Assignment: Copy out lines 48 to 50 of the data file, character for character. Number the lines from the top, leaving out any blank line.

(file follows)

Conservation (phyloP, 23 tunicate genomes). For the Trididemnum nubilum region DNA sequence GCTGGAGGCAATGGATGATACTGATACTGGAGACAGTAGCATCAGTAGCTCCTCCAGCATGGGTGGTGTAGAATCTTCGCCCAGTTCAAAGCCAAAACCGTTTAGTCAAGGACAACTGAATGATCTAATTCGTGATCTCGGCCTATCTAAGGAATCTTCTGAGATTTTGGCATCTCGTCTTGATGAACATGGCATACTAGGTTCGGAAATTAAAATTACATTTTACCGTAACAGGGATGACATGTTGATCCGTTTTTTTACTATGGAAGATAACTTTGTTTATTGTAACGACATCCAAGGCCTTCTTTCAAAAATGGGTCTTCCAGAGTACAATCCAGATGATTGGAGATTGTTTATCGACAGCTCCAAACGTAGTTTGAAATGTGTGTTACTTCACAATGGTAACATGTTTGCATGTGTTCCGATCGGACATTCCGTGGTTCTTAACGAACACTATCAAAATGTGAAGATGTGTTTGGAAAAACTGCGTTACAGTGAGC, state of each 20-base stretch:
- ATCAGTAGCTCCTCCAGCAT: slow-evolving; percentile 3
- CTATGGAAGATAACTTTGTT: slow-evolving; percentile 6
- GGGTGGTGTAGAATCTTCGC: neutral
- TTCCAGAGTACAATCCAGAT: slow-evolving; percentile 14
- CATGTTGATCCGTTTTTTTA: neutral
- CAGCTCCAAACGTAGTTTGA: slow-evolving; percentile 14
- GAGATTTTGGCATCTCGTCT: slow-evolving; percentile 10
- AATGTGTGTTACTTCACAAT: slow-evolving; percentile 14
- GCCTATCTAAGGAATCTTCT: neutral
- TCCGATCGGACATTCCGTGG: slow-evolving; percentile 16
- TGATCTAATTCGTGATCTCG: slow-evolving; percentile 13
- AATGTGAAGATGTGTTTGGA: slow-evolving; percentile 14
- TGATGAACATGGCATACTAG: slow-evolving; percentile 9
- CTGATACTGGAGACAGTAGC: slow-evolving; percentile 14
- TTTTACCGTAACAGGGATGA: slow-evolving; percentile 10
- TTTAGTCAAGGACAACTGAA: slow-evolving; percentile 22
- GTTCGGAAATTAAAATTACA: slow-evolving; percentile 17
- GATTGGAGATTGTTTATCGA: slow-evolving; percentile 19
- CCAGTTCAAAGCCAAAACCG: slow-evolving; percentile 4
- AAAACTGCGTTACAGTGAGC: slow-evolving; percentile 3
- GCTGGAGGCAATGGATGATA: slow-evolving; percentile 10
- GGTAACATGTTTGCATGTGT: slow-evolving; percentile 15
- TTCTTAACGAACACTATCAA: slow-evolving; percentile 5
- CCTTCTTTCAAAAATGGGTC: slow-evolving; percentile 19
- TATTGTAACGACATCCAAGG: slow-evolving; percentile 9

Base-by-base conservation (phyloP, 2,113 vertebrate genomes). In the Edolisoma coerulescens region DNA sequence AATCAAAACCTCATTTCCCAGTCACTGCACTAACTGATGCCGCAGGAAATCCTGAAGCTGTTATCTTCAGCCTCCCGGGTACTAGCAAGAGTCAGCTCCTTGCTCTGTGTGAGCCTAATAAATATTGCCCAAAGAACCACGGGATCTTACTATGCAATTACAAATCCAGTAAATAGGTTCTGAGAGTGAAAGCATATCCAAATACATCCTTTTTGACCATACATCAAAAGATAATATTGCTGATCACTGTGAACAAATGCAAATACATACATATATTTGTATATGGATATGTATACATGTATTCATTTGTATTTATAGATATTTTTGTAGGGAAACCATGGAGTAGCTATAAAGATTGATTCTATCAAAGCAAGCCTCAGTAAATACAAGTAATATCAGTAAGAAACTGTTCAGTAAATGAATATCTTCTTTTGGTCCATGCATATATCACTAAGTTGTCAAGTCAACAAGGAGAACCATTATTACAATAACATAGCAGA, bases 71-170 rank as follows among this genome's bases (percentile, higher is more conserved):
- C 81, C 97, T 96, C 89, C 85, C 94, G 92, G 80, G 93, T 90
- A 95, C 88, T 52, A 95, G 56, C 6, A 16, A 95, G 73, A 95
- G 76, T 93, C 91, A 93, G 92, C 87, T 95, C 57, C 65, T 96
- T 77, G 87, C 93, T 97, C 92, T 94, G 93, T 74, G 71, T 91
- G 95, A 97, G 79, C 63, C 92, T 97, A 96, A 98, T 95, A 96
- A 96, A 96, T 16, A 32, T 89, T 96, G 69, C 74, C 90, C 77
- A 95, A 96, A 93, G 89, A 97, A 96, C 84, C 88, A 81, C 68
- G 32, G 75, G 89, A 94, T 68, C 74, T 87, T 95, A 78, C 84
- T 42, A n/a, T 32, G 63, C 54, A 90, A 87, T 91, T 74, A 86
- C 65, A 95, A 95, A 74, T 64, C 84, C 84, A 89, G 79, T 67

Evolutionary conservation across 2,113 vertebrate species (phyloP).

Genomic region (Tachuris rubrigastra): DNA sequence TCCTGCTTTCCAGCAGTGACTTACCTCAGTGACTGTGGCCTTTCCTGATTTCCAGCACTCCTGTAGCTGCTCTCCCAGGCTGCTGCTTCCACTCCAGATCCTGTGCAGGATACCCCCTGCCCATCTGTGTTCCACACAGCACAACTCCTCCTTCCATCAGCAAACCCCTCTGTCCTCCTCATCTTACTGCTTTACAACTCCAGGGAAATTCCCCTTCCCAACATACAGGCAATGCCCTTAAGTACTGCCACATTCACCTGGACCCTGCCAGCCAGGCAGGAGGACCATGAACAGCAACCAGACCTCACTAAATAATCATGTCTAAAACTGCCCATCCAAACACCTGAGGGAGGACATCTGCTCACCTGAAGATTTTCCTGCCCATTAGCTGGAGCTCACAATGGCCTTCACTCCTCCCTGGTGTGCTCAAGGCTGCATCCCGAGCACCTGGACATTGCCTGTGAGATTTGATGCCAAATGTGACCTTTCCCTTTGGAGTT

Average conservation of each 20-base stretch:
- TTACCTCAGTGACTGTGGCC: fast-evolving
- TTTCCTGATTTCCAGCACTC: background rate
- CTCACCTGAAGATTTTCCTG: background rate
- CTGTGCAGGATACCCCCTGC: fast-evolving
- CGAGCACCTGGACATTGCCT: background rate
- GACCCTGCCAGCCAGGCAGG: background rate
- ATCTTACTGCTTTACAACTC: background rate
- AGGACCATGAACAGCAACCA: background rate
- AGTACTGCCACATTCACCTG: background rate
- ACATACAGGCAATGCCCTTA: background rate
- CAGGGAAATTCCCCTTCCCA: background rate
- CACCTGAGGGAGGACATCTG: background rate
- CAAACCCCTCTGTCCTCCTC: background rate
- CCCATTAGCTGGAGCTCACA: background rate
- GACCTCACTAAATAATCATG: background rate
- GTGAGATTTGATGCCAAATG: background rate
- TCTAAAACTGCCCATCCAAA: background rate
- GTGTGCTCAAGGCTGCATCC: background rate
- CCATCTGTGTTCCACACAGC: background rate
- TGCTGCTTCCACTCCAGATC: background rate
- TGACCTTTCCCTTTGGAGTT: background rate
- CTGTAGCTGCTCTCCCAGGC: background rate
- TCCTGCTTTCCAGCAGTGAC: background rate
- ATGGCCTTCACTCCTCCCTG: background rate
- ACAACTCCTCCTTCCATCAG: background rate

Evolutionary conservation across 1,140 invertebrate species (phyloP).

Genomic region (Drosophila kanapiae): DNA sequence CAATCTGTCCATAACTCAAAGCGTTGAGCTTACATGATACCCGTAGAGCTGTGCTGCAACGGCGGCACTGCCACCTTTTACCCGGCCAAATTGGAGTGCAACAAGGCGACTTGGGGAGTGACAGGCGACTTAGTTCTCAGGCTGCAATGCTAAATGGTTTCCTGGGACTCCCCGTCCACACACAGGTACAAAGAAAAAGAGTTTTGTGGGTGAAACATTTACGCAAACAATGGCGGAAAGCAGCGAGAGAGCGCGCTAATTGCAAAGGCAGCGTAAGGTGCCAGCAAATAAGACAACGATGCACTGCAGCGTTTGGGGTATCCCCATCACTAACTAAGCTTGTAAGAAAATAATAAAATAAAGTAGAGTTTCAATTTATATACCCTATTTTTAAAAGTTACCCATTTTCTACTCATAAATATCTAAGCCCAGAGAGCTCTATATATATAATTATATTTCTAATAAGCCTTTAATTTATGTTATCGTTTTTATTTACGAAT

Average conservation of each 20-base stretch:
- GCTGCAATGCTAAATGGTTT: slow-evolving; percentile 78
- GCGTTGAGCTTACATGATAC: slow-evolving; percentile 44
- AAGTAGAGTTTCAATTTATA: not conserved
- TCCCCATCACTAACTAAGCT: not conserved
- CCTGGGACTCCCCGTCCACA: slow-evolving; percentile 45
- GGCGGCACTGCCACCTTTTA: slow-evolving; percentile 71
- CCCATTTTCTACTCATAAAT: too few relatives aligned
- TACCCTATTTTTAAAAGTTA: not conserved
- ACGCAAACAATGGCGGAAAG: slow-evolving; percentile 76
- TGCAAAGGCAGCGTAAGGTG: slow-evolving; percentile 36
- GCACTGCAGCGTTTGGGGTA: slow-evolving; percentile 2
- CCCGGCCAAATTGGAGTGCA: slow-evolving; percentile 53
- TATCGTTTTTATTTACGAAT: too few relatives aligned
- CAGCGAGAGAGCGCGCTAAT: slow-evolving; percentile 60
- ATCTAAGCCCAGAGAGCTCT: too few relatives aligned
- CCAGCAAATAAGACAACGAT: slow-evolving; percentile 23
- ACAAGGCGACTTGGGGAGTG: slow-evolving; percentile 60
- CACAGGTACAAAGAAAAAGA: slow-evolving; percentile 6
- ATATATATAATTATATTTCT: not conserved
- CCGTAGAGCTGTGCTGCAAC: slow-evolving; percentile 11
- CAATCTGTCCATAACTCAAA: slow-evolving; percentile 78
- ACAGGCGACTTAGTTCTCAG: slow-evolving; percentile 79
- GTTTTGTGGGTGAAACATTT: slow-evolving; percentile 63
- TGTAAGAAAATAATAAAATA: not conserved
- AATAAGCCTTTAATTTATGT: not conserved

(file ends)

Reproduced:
- AGGACCATGAACAGCAACCA: background rate
- AGTACTGCCACATTCACCTG: background rate
- ACATACAGGCAATGCCCTTA: background rate